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By: Gretchen S. Carner
California Code of Civil Procedure section 998 settlement offers (“998 offer”) are valuable settlement tools, often under-utilized in prevailing party attorneys’ fees cases. The California Court of Appeal has bolstered defendants’ ability to confidently make valid 998 offers, exclusive of attorneys’ fees, so that a motion for attorneys’ fees can be brought after acceptance of the offer.
The California Court of Appeal recently held that a defendant’s 998 offer to pay the plaintiff $12,500 “exclusive of reasonable costs and attorney[ ] fees, if any” was clear and unambiguous. (Timed out LLC v. 13359 Corp. (Feb. 27, 2018, No. B280301) ___Cal.App.5th___ [2018 Cal. App. LEXIS 262].) In Timed Out LLC v. 13359 Corp., plaintiff sued defendant for misappropriation of a model’s right of publicity under Civil Code section 3344 (section 3344). Section 3344(a) provides for “prevailing party” attorneys’ fees and costs. After trial, the court awarded plaintiff $4,483.30 “exclusive of any costs [or] attorneys’ fees that may be set by noticed [m]otion.”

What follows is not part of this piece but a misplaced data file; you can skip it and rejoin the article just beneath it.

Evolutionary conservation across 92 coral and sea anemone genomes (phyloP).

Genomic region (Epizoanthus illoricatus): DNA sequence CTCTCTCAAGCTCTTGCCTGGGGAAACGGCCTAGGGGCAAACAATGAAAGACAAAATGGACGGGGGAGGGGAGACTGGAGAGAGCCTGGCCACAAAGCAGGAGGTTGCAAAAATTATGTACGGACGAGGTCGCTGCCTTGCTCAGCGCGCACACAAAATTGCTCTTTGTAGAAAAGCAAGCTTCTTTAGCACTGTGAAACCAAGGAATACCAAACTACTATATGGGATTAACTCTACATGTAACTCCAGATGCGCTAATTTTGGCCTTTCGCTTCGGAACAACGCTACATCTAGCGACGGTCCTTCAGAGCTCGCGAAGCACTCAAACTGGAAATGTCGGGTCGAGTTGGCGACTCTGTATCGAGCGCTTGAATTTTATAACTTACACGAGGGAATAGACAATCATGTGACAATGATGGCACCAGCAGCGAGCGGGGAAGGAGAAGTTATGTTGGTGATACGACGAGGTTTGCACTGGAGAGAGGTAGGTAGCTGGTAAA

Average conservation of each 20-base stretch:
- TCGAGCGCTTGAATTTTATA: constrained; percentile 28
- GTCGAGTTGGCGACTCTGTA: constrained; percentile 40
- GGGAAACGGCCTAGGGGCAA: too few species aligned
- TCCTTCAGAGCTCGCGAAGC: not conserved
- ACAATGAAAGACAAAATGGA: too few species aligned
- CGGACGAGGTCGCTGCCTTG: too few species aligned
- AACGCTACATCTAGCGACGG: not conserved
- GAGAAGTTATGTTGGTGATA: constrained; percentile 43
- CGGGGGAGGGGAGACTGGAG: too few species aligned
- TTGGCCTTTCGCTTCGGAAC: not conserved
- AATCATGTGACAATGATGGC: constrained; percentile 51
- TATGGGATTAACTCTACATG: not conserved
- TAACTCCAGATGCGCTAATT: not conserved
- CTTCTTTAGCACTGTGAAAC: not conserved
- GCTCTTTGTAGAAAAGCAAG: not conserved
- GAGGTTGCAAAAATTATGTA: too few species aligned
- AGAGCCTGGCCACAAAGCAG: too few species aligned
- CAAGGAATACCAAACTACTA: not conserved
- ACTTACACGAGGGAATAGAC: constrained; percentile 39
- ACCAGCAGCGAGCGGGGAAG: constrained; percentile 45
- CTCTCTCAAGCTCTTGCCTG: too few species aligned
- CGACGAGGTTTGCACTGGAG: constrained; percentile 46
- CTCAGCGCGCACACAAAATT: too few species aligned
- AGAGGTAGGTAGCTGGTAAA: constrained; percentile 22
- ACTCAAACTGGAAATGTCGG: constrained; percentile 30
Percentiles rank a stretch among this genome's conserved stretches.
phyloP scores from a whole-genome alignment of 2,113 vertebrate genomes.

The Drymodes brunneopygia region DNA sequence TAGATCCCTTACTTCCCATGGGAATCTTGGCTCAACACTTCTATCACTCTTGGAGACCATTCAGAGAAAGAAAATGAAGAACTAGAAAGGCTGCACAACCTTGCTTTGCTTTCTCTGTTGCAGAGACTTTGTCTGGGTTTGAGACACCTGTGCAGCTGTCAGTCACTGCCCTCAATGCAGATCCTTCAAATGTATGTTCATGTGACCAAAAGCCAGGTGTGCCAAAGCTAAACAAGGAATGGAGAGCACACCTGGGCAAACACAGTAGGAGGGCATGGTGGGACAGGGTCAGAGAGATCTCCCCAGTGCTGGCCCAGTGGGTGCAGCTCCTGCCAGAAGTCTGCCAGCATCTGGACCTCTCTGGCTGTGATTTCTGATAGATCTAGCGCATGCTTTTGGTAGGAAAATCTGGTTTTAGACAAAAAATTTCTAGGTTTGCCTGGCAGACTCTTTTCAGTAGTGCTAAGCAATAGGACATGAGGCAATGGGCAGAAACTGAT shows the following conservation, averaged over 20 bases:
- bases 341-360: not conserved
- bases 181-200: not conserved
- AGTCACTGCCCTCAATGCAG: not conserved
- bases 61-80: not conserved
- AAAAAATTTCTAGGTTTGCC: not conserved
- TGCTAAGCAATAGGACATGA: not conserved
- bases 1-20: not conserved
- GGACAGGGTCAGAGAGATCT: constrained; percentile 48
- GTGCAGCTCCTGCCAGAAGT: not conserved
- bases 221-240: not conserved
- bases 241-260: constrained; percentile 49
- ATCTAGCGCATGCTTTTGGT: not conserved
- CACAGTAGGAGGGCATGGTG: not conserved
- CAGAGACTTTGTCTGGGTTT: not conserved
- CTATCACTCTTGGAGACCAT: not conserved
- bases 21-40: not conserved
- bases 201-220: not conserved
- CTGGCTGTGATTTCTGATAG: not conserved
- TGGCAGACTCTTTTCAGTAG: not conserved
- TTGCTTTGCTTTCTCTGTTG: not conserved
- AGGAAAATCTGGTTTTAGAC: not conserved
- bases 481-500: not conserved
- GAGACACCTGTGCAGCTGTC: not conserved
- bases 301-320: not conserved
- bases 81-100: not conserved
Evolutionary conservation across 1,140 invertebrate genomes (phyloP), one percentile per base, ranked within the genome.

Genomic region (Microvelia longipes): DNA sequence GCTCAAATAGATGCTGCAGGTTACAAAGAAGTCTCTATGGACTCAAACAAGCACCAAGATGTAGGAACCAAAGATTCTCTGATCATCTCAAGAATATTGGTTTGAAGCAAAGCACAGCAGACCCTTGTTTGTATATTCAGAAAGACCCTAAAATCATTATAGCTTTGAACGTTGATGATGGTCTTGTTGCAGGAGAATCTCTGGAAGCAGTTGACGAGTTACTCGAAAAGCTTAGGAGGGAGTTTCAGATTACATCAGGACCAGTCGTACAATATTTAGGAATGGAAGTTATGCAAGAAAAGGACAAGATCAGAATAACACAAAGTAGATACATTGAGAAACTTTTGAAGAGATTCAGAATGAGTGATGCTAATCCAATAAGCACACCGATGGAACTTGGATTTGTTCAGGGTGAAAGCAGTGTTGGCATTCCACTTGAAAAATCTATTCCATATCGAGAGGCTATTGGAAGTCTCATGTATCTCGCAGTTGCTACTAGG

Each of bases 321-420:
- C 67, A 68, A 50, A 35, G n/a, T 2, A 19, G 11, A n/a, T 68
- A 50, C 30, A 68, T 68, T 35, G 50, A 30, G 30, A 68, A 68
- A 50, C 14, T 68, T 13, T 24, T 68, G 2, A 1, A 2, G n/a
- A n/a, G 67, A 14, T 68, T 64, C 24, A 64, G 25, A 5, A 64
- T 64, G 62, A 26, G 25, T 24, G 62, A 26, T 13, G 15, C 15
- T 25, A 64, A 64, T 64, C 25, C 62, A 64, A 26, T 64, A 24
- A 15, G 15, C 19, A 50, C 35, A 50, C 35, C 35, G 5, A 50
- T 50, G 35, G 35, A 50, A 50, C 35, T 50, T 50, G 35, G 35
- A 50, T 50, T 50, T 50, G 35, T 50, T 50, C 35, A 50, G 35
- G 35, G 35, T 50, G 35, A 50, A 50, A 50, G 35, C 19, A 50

Defendant submitted a cost bill that included post-offer attorneys’ fees and costs. Plaintiff moved to strike the cost bill on the grounds, among others, that the 998 offer was invalid because the terms “exclusive of attorneys’ fees, if any” was ambiguous. The Court of Appeal concluded that the usual and ordinary meaning of the term “exclusive of” in this context is that the settlement amount did not include fees and costs, and that one could not fairly interpret the phrase “if any” to require a concession that plaintiff may not be entitled to any attorney fees if it accepted the 998 offer. The 998 offer did not deny Plaintiff’s right to recover attorneys’ fees and costs, nor could it have reasonably been interpreted to do so. The offer provided that Defendant would pay $12,500, which was ‘exclusive of,’ meaning not including, reasonable costs and attorneys’ fees. Where a 998 offer does not expressly preclude the recovery of fees and costs, a prevailing party may seek them. Defendant was awarded its post-offer attorneys’ fees and costs.
The take away here is that defendants in any case where statutory attorneys’ fees and costs are at stake, should think about serving early 998 offers to cut off and limit their potential liability for significant attorneys’ fees that quickly add up during protracted litigation. In addition, if the plaintiff does not obtain an award greater than defendant’s 998 offer (plus plaintiff’s actual award of attorneys’ fees and costs), the defendant is entitled to recover its post-offer attorneys’ fees and costs. This should give great pause to plaintiff’s counsel who have weak or meritless cases.
If you have any questions or would like more information, please contact Gretchen Carner at email@example.com.